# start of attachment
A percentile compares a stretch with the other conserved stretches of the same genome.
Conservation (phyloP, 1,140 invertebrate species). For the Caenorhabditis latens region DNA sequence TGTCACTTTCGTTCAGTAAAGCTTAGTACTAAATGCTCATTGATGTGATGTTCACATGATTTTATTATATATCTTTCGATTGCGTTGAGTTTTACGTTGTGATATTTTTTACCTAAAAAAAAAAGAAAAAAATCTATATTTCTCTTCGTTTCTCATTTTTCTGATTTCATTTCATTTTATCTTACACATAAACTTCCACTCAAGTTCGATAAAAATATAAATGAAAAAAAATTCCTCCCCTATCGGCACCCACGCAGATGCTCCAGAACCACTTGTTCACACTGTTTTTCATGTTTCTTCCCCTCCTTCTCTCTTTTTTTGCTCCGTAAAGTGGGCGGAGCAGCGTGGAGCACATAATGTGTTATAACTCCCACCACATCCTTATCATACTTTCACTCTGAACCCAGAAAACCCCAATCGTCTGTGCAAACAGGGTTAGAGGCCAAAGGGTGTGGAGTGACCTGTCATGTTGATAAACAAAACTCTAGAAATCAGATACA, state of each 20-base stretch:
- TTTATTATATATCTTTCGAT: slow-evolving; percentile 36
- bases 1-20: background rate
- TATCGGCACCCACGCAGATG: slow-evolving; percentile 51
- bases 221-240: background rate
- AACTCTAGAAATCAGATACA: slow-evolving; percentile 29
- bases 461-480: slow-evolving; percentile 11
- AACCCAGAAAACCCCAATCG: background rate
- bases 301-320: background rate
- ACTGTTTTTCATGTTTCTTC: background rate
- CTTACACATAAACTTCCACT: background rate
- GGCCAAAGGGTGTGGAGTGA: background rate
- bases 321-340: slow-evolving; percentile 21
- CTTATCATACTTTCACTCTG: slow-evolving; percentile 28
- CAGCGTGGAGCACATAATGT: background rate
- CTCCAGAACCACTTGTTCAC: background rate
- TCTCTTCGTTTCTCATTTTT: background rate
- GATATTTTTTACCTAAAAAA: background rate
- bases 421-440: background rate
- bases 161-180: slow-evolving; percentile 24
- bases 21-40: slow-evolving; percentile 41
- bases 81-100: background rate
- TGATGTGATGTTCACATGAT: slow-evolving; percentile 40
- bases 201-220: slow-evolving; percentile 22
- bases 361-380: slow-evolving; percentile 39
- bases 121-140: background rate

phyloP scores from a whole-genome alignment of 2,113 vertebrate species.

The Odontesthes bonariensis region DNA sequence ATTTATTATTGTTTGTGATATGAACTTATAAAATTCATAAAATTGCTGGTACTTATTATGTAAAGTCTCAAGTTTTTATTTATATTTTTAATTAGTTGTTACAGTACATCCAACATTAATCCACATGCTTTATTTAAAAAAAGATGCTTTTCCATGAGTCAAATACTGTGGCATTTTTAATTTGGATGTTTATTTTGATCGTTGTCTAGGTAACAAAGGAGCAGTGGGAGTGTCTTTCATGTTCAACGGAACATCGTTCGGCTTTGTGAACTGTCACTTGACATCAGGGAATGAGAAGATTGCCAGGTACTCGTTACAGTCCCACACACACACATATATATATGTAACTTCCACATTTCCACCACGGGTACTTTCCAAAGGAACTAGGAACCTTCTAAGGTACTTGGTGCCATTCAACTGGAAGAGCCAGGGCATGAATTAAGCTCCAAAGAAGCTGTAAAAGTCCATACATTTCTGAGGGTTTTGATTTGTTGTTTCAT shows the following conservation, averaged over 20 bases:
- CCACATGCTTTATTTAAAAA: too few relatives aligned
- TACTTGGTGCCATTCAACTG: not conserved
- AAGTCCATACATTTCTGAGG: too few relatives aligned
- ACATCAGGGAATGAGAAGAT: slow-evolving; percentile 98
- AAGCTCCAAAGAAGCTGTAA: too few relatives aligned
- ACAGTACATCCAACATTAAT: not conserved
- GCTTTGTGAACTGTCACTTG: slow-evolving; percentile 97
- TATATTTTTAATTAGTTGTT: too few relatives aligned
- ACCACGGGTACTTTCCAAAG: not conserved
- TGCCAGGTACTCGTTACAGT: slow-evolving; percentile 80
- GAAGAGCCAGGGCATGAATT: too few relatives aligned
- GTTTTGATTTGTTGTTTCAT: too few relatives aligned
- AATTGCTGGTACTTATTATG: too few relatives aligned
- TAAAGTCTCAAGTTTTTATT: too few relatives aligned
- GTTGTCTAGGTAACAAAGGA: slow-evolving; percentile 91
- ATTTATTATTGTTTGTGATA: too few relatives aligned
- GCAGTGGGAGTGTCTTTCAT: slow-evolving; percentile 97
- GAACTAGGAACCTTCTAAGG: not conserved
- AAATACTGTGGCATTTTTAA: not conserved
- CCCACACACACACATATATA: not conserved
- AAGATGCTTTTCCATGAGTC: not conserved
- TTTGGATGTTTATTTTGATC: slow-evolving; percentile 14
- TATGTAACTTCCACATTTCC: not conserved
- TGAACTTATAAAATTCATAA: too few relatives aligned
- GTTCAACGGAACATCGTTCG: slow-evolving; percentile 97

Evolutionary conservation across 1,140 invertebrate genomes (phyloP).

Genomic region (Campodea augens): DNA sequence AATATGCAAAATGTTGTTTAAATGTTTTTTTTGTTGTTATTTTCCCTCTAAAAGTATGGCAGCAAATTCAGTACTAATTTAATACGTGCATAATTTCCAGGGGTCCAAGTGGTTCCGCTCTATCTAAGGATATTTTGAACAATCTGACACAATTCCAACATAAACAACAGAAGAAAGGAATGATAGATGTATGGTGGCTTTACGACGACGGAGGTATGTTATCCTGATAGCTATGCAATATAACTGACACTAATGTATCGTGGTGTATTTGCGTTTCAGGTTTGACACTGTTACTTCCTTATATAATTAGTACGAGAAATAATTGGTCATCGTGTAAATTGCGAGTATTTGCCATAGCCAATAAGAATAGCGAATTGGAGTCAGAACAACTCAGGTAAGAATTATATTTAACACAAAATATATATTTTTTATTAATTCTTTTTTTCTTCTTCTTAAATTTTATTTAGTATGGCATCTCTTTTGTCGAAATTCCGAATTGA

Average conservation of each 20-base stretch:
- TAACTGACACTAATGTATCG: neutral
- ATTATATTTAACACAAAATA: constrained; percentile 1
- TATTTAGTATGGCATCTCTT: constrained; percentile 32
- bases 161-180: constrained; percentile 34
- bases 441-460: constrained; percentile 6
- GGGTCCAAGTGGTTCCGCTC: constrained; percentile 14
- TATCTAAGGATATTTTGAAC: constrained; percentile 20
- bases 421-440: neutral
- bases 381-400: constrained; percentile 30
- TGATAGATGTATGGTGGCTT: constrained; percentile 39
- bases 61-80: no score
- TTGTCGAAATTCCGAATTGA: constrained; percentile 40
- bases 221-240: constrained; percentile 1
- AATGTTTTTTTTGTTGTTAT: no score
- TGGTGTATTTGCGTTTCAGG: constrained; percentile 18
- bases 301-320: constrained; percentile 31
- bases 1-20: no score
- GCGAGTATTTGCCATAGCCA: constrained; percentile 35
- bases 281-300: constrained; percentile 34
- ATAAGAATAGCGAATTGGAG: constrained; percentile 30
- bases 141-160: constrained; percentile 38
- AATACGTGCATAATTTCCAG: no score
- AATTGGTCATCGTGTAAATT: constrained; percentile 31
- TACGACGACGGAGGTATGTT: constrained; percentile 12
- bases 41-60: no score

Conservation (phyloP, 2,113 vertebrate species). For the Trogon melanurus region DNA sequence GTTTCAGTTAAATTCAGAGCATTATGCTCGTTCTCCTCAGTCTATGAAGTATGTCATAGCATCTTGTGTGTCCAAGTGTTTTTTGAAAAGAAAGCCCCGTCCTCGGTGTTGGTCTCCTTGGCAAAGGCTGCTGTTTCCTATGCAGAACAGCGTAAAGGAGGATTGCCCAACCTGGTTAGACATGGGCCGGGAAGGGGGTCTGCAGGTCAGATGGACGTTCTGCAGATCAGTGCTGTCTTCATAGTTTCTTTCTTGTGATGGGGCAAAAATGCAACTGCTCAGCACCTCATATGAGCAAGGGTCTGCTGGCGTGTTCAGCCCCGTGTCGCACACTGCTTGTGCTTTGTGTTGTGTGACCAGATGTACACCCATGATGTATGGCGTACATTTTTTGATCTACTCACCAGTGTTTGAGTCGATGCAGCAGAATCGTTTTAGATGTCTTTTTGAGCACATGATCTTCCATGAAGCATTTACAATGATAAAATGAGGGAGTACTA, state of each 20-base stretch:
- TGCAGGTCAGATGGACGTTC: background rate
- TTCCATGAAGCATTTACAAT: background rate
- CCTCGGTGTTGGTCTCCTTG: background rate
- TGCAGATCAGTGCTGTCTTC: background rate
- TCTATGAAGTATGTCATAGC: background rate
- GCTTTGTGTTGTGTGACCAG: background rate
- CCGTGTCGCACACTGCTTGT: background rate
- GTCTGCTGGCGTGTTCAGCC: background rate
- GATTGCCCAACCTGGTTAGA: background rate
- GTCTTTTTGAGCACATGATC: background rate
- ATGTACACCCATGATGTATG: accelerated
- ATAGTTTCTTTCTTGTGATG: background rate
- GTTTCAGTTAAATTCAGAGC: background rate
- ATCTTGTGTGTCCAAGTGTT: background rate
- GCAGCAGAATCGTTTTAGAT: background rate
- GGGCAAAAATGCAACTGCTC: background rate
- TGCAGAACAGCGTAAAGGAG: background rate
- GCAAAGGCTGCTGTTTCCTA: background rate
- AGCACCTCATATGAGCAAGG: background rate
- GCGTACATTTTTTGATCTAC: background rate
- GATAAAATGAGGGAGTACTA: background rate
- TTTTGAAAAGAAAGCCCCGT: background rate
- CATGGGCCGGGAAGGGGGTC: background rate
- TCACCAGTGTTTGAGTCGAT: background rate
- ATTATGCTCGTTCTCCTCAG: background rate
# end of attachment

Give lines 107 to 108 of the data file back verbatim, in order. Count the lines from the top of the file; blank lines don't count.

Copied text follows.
- TCACCAGTGTTTGAGTCGAT: background rate
- ATTATGCTCGTTCTCCTCAG: background rate